Basketball: Jackson is a luxury import

By Grant Chapman

Breakers import Cedric Jackson (right) is blessed with speed and vision. Photo / Getty Images
Breakers import Cedric Jackson (right) is blessed with speed and vision. Photo / Getty Images

Cedric Jackson is never in one place too long. Possibly the quickest among a plethora of speedy American point guards in this summer's Australian National Basketball League, Jackson has used his velocity to maximum effect, leading the competition in assists (6.4 per game) and steals (2.6).

More significantly, his all-court presence has seen him flirting with that rarest of basketball statistical milestones - the triple double - on at least three occasions this season. You can bet the defending ANBL champions are plotting how to retain the 25-year-old's services for another year but they may have their work cut out. It turns out Jackson is just as hard to pin down off the court.

"People are starting to ask me and I'm definitely keeping that as a priority," he offers. "But I still want to see if there are things I can do in the National Basketball Association [NBA]. I haven't made a decision."

A triple double is when a player records double figures in three different categories during a game.

No Breaker has ever recorded one in the club's eight-year history. No player has achieved one in the ANBL this season. There was just one last summer and you have to go back three more years to find the next most recent. There were 34 triple doubles in 1230 regular-season games in the last NBA season, an average of one every 36 games.

Jackson has had four in his college and pro career, and his most recent near miss - 11 points, 11 assists and nine rebounds - came in a road victory over Melbourne Tigers three weeks ago.

"I'm just worried about winning," he insists. "If I'm getting close, I'm sure the coaches will tell me, but I'm not trying for it. It's a long season and I know I'll get it eventually."

In his early life, he was never in one place long either. Born in Almagordo, New Mexico, near the site of the first nuclear bomb test in 1945, he spent his childhood as a "military brat. My dad was in the air force and moved us around".

He regarded Columbus, New Jersey as home but couldn't stay put, transferring from St John's University in New York to Cleveland State University after just one season.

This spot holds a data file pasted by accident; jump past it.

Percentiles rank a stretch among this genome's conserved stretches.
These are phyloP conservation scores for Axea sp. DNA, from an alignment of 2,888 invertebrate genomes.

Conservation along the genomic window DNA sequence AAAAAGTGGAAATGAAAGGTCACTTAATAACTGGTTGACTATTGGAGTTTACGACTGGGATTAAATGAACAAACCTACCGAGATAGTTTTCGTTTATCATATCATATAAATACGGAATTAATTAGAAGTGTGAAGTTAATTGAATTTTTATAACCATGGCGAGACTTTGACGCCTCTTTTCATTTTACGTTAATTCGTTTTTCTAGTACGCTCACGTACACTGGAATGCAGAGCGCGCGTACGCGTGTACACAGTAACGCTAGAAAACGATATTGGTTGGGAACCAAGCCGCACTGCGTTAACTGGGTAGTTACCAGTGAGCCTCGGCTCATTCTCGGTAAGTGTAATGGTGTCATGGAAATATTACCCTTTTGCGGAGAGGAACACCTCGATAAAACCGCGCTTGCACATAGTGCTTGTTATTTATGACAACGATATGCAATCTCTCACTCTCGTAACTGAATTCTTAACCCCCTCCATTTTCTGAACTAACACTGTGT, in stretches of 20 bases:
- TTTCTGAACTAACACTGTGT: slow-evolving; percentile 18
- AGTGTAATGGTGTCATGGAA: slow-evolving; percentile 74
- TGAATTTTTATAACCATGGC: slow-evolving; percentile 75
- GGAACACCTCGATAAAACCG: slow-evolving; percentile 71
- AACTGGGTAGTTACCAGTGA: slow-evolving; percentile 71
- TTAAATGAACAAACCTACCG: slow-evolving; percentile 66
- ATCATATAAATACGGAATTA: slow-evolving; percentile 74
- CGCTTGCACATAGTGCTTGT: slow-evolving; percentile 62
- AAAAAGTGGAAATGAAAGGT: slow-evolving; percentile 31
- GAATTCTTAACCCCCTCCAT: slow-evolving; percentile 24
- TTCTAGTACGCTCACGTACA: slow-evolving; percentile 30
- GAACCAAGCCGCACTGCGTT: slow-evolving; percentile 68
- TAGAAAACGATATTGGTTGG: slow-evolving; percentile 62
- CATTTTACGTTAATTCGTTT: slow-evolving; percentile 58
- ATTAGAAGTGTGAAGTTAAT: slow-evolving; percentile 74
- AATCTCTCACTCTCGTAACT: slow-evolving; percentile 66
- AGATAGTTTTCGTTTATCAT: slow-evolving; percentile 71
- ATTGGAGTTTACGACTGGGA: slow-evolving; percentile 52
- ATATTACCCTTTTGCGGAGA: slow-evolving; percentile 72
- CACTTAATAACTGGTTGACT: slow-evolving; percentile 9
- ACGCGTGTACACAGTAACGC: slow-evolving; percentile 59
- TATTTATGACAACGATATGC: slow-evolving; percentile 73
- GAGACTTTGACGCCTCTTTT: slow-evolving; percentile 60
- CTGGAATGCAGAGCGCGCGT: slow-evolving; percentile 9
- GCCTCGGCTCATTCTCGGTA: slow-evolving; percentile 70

"I knew if I wanted to chase my dream and have a decent career, St John's probably wasn't the place for me."

In his senior year, he teamed with current Miami Heat rookie Norris Cole to carry the Vikings to the 2009 Horizon League championship and the second round of the national tournament. Jackson hit a full-court buzzer-beater for a historic win over powerhouse Syracuse University, led the nation in steals and was named Horizon League Defensive Player of the Year.

After leaving CSU, Jackson bounced around the NBA fringes, playing in its development league, and logging a handful of games at the Cleveland Cavaliers, San Antonio Spurs and Washington Wizards. Next, he was enticed to Italy, to a Brindisi team that had missed the Serie A play-offs.

"It was very different to what I was used to," he recalls. "At my first home game, the crowd started throwing trash on the court and I'm thinking 'what's this about?' Turns out the fans were just showing how mad they were at the team."

Jackson never wanted to play overseas again and wasn't overly thrilled when Breakers coach Andrej Lemanis invited him to some small island off Australia. Having lost incumbent point guards Paul Henare to retirement and Kevin Braswell to injury, Lemanis was looking for someone who could make his team-mates better.

"We already had people who could put the ball in the basket, so we needed someone who could create for others at the offensive end. Cedric has certainly shown that ability with his assist numbers," says Lemanis. "Everyone we spoke to said he was a great defender and we wouldn't have any problems with him, which is always important to us."

That last point cannot be overstated. Too often, professional teams are torn apart by American imports driven more by personal accolades than victories. Yet, even as he stalks numerical excellence, Jackson has somehow maintained the balance perfectly.

"You're never sure how an import is going to react to being coached," says Lemanis. "But Cedric certainly wants to get better - he listens and takes everything on board. If they're prepared to do their best for the team, what more can you ask?"

Maybe for him to stay put.

- Herald on Sunday

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